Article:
Index providers brace for tougher regulations

Jun 22nd, 2022 | By | Category: ETF and Index News

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Index providers may be subject to stricter regulatory standards as the US Securities and Exchange Commission considers whether to exert greater control over an increasingly influential segment of the financial ecosystem.

Index providers brace for tougher regulations

The SEC is consulting on whether index providers should be subject to similar regulations as investment advisers.

The SEC has published on its website a request for public comment on whether index providers should be reclassified from “information providers” to “investment advisers”.

The SEC notes that such a move would have significant regulatory implications including questions related to registration under the Advisers Act and the Investment Company Act of 1940.

Gary Gensler, Chair of the SEC, commented: “In recent decades, the use of information providers has grown, changing the asset management industry. The role of these information providers today raises important questions under the securities laws as to when they are providing investment advice rather than merely information.

“In order to help the Commission determine when – and under what facts and circumstances – these providers are giving investment advice, the Commission seeks information and public comment to help guide our approach.”

Index providers’ clout has risen over the past two decades due to the surge in popularity of low-cost index-tracking investment funds such as ETFs. This trend has led to trillions of dollars being directly linked to the performance of indices across equities, fixed income, commodities, and other alternative asset classes. Data from Bloomberg Intelligence, as of the end of Q1 2022, shows that the average S&P 500 company had more than 21% of its stock owned by passive vehicles.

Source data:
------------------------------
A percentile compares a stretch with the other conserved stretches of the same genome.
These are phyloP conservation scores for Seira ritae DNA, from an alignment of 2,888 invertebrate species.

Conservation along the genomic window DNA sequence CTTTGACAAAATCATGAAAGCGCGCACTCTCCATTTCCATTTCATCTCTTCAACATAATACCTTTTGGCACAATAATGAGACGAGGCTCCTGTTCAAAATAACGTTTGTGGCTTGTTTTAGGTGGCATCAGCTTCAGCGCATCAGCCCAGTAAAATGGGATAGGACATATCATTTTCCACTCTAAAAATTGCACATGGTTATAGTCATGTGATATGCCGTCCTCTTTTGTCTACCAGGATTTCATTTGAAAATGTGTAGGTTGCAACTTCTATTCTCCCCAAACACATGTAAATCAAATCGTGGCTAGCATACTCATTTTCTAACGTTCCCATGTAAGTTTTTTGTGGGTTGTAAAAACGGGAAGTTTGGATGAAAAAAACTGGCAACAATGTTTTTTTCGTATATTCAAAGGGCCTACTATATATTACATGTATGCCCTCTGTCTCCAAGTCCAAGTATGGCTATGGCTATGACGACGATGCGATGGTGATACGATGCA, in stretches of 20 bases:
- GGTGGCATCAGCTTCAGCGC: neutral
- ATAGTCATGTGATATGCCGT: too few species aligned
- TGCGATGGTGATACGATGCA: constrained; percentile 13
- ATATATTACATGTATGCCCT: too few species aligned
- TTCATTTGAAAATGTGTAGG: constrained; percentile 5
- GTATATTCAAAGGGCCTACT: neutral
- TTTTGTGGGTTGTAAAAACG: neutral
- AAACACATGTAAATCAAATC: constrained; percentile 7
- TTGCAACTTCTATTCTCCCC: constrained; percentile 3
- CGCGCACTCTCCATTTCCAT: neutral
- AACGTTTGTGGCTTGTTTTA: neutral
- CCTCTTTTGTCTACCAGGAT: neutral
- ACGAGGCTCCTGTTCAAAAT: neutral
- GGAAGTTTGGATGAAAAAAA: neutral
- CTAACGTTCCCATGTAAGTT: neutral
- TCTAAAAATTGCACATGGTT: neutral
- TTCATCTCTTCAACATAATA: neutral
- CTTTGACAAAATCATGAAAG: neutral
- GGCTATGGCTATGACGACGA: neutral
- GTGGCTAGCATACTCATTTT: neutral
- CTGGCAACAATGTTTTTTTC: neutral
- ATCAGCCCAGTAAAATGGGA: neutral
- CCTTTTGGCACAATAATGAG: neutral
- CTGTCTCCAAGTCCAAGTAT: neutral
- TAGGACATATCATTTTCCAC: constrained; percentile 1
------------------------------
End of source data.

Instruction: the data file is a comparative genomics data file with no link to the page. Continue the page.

The ascent of passive investing is not showing signs of abating either – assets across the global ETF industry increased 28.5% in 2021 from $7.99 trillion to $10.27 trillion, according to London-based ETF industry consultant ETFGI. During the same period, index providers collected a record $5 billion in global revenues, representing an increase of 23.1% from the previous year.

Power in the indexing industry is concentrated amongst the three largest providers – MSCI, FTSE Russell, and S&P Dow Jones Indices – which collectively account for around two-thirds of total revenues generated. The SEC will likely be closely scrutinizing the impact these firms have on financial markets when considering future regulatory changes.

Areas the SEC may examine include how capital flows are impacted by index governance decisions such as the reclassification of countries between developed and emerging market status or the rules determining how stocks are assigned to specific sectors.

Market participants have 60 days following the publication of the SEC’s request to return their comments for consideration.

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